Christine Mastin, an immigration attorney whose Spanish-speaking grandmother emigrated from Chile to the United States, realizes that most of the Hispanics she knows are surprised she is a Republican.Barack Obama won two-thirds of the Latino vote in 2008, and no Republican has come close to winning a majority in 40 years. But she is working Colorado for Mitt Romney.
And even though she ran for a state House seat in 2010 and lost, she is optimistic that the GOP will soon be able to crack the code.
"Maybe it might strike folks a little odd that I would be a Republican," she told me recently. "But the Republicans truly believe in individual liberty, hard work, entrepreneurialism, allowing families to build themselves up and really succeed in this country. And all of those values are aligned not only with America generally, but also the Latino community."
This is a pitch Republicans hope will reverse a growing demographic dilemma. U.S. census figures now estimate that more children of color are being born than Caucasians. This is not good news for a party that has been largely dependent on white voters.
Many Republicans know how these numbers work. President George W. Bush spoke expansively about big tents and the value of (legal) immigration. At a campaign appearance recently in South Florida, Mitt Romney conceded that failing to win more of the Hispanic vote would spell "doom" for the GOP. But when he arrived in Washington this week to speak to a Latino business group, he sailed through his speech with not one mention of the demographic dilemma.
How much of a dilemma? Check out this graphic from The Washington Post.
One chart shows the rate at which Hispanics have voted for Republicans (sluggish), while the other shows the rate at which the Hispanic population is growing (robust).
"When Bill Clinton was elected president of the United States, about 3.7 percent of the electorate was Latino," Stanford political scientist Gary Segura told me. "In this election year, it will be just under 10 percent. So the votes more or less tripled. And when you have that many more people and that many more voters, they matter in more places."
Segura calls it "demographic panic."
Moreover, Segura points out that the story no longer begins and ends in Florida, Texas, and California. "We are surprised to hear that Latinos count in places like Wisconsin," he says, "or Pennsylvania, or Virginia — places that we don't think of as Latino-intensive states but where there's a growing Latino population and a growing Latino electorate."
It is no accident that those are also 2012 battleground states. That's why I went to Colorado to try to tell the story this year. You'll see what I discovered on an upcoming PBS NewsHour broadcast. But suffice to say, the GOP's uphill battle is clear.
Ryan Call, the Colorado Republican Party chairman who learned to speak Spanish as a Mormon missionary, says his goal is to convince Hispanic voters that Barack Obama has failed them.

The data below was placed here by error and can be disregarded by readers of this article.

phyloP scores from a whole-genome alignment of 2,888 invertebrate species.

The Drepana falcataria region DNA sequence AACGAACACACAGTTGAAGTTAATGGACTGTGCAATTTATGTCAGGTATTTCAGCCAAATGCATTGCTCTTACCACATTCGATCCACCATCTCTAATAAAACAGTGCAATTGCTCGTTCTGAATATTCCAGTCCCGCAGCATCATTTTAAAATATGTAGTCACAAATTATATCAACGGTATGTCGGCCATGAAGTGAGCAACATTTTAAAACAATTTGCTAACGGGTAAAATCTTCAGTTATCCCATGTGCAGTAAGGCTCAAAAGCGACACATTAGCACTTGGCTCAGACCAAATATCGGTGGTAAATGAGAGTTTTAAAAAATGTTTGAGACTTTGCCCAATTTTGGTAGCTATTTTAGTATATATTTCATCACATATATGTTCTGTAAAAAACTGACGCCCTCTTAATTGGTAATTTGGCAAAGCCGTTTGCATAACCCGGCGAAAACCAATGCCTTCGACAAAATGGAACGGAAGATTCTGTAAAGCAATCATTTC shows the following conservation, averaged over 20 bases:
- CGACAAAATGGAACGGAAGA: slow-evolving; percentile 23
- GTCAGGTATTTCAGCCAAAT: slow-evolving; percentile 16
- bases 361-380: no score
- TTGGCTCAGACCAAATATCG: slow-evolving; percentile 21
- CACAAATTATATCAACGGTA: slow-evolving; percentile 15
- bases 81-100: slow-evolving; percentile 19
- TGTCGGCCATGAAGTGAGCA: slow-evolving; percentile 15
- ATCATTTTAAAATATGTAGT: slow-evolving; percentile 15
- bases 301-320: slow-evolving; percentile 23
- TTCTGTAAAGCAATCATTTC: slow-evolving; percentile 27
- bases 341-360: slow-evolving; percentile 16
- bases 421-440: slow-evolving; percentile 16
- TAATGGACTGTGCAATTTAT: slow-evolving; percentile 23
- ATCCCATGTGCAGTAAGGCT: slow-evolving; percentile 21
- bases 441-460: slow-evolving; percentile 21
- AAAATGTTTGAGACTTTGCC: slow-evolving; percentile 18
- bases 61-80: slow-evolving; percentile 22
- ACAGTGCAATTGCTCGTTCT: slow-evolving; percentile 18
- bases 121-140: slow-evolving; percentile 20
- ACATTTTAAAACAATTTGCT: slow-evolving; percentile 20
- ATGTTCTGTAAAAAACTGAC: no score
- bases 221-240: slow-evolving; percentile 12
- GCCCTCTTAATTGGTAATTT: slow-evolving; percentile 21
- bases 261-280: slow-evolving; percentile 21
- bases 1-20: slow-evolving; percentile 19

"The price of gas doubled under Barack Obama's administration," he says. "Those are the issues that are really hitting the Hispanic community the hardest. And those are issues that the president has really failed on. So for us as Republicans, how are we going to appeal to this Hispanic community? It's talking about those issues and outlining with great clarity and principle how we're going to help create opportunities for their businesses to succeed, jobs to be had, opportunities for higher education. Those are the things that are the most important to our Hispanic neighbors."
It may be a tougher sell to convince Hispanics that Republicans support their views on illegal immigration, which concentrate on law enforcement and shrinking the pathway to citizenship.
While polls show that most Hispanics do not cite immigration as their chief concern, Democrats and some worried Republicans acknowledge it is an emotional, gateway issue for first- or second-generation Latino-Americans who might otherwise be persuaded to consider voting for a Republican.
"The rhetoric that came out of the primary campaign in the Republican party was so negative to Latinos generally that even Latinos who were not that supportive of immigration reform were offended," former Denver Mayor Federico Pena, a Democrat, told me. "So Republicans have an uphill climb here, but we have the challenge of making sure that the excitement level, the motivation, the enthusiasm is there not only among Latinos, but among all Democrats."
There's the rub. Enthusiasm appears to be an elusive commodity this election year. Between now and the fall, an old formula will have to fall into place — each party will have to do its best to excite its base and depress the opposition. A lot of that activity will happen in Hispanic communities.
This article is from the archive of our partner National Journal.
This article is part of our Next America: Communities project, which is supported by a grant from Emerson Collective.
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